What’s the mind’s relationship with the body? In this lesson we’ll examine how some physical symptoms could actually be caused by psychological factors. Psychology is full of examples of how the mind and the body are connected. Maybe you’ve experienced this for yourself.
Maybe you’ve gotten a headache because you were worrying about completing an important assignment, or a stomach ache before a job interview. These aches and pains pass, once the thing that’s stressing you out or upsetting you, has also passed. Many psychological disorders produce negative bodily symptoms.
For example, depression might give you unexplained body aches, while panic disorder, might actually produce some respiratory symptoms during panic attacks.
Now somatoform disorders take this whole idea of ‘mind over matter’ to a whole new level. Patients experience symptoms severe enough to often be mistaken for other physical disorders; for example, severe pain, or even paralysis. There are some patients who come into the hospital unable to move a leg or an arm and are convinced they are suffering from a severe physical disease. But these symptoms have entirely psychological causes. This isn’t the same thing as faking symptoms, or malingering; patients with somatoform disorder really believe they’re sick and are often frightened by the symptoms they experience.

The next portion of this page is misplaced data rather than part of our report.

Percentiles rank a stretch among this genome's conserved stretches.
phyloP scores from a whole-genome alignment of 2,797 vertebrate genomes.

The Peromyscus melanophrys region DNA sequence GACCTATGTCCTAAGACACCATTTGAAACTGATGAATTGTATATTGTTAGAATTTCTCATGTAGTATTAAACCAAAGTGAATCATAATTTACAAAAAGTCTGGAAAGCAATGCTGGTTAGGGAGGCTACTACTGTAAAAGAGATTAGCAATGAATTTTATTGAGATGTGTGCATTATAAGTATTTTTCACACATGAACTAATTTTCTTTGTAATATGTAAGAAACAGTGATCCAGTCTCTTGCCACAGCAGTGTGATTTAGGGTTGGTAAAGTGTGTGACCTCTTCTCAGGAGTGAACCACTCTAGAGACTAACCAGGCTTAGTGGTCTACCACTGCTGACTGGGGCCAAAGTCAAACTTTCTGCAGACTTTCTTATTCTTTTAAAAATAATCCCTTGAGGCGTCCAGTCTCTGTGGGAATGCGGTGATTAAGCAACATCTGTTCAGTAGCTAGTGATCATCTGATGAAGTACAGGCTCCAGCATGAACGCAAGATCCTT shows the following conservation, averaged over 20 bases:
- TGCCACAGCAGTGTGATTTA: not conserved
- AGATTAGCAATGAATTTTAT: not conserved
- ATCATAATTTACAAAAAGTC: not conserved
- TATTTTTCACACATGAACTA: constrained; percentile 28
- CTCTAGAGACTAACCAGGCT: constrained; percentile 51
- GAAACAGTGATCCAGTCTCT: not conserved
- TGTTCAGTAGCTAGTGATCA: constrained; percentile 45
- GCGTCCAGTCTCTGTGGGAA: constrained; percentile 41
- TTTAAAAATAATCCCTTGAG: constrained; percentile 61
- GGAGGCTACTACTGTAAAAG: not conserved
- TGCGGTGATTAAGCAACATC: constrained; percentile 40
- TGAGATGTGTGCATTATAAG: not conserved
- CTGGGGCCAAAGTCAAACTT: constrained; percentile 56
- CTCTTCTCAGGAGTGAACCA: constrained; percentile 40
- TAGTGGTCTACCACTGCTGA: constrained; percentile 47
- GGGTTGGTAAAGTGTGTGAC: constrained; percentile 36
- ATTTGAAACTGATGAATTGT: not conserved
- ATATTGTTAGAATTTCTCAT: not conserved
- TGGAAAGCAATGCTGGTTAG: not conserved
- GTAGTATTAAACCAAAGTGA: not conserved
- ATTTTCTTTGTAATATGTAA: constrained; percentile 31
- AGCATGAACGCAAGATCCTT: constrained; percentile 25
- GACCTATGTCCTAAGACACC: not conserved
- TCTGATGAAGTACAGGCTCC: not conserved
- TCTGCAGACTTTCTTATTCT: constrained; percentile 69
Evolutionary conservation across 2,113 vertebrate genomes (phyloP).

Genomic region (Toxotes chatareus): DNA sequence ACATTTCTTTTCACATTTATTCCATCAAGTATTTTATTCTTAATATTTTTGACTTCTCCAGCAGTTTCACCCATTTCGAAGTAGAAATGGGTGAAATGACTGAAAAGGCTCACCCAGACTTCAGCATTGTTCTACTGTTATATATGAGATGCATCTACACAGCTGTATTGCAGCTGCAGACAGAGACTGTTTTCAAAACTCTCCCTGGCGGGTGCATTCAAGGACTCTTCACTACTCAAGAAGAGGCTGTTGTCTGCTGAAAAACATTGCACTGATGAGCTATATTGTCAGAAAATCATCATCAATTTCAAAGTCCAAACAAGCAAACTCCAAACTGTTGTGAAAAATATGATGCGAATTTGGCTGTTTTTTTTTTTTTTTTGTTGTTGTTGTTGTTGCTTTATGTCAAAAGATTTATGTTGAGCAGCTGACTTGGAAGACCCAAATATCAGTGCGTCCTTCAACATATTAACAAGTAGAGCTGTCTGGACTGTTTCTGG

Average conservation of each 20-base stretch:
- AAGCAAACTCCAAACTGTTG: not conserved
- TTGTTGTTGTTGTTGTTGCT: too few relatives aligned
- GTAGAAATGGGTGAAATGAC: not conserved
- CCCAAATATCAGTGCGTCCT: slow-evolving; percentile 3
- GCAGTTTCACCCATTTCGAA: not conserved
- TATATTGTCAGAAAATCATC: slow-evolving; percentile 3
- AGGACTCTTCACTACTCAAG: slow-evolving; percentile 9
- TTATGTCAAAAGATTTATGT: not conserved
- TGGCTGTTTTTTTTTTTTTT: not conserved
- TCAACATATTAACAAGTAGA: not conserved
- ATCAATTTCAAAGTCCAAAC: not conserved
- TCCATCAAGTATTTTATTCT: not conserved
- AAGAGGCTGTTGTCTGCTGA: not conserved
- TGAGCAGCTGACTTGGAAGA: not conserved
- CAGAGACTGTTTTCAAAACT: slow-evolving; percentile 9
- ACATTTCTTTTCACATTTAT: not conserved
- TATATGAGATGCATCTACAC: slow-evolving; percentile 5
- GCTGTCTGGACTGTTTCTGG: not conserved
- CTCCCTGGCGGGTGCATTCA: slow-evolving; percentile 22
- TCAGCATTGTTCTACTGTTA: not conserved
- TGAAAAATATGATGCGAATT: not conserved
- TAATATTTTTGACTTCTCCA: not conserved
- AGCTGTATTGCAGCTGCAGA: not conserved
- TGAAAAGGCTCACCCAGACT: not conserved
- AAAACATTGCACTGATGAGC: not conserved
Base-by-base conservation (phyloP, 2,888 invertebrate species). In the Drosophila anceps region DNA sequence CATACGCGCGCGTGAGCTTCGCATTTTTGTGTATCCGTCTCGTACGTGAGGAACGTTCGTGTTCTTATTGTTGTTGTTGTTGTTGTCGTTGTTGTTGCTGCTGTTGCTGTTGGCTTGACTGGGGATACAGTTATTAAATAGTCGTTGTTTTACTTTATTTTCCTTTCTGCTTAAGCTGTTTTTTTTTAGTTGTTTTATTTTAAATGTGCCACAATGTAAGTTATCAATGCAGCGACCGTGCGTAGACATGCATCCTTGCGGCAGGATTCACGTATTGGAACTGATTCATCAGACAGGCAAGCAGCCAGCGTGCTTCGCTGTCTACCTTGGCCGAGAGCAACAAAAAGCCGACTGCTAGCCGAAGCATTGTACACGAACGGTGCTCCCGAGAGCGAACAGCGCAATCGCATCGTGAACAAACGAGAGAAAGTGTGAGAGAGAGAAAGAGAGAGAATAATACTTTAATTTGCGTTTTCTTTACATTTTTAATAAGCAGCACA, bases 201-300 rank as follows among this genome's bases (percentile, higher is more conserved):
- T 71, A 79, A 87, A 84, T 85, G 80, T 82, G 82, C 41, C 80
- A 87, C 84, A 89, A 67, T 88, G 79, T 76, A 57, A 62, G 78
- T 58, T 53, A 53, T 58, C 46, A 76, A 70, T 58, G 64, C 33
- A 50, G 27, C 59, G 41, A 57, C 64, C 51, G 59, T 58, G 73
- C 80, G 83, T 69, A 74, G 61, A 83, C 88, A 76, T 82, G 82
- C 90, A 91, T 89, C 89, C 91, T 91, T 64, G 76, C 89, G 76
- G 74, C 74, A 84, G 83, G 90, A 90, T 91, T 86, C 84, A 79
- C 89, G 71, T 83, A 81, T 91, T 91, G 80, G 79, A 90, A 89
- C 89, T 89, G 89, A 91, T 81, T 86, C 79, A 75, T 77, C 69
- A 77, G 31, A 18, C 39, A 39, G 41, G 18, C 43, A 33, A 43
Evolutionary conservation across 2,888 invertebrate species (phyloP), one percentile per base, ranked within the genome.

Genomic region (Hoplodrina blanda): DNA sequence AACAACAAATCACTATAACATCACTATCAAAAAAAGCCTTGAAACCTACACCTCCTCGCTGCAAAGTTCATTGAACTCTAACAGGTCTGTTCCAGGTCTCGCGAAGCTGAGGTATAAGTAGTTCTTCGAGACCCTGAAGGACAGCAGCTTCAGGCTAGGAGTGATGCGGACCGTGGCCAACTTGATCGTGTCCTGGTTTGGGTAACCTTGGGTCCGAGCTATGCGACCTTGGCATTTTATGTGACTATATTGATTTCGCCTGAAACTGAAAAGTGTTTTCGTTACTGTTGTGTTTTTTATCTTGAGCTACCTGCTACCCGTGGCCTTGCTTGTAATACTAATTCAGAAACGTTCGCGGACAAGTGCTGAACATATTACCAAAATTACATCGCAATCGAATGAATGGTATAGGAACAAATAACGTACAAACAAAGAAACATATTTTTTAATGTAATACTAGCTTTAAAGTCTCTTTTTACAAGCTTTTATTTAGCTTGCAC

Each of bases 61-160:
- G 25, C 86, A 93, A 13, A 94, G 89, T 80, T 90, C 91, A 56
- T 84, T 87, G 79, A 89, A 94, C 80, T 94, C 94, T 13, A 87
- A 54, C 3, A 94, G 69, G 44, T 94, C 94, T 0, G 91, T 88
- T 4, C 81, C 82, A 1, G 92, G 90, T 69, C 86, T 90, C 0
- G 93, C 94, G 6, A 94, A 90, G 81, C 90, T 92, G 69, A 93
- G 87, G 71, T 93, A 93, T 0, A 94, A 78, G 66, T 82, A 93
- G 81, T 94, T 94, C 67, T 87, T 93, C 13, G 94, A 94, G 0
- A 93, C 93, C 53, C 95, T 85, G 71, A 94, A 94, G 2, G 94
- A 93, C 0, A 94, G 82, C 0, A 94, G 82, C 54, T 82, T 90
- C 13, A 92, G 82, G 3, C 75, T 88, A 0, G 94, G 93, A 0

First let’s take a look at conversion disorder, which is a somatoform disorder with symptoms that at first seem neurological; you might have weakness or paralysis of part of the body, impaired speech, seizures, tremor and difficulty walking. Now imagine you are experiencing any of these symptoms, you’d probably get yourself straight to the hospital. Now imagine that once you got there, a doctor told you that these symptoms were essentially all in your head. Conversion disorder can be really difficult to diagnose and treat because patients and doctors alike have a hard time fully committing to the idea that such severe symptoms can be caused by the brain alone. In order to diagnose conversion disorder, doctors must eliminate conditions like stroke, multiple sclerosis (MS) and epilepsy. And as these more common causes of these symptoms are eliminated, a psychological explanation becomes more and more likely.But how – and why – does a patient’s mind do this to the body? Freud thought that the body ‘converted’ (hence the name) anxiety into physical symptoms, which were described at the time as ‘hysteria.
‘ Typical of Freud, these anxieties were thought to come from repressed memories or desires, those things that we actively try not to think about.
Now modern psychologists think it’s more likely to be a kind of dissociative disorder, or a condition in which the mind splits itself into more than one piece. Now most people don’t have experience dissociating their minds, but it’s a little like being bilingual; just like your mind makes a switch between one language and another, your mind can also theoretically make a switch between one segment and another.In cases of paralysis due to conversion disorder, these psychologists think that the mind basically ‘ignores’ the part of itself that deals with the affected limb, leading to lack of sensation.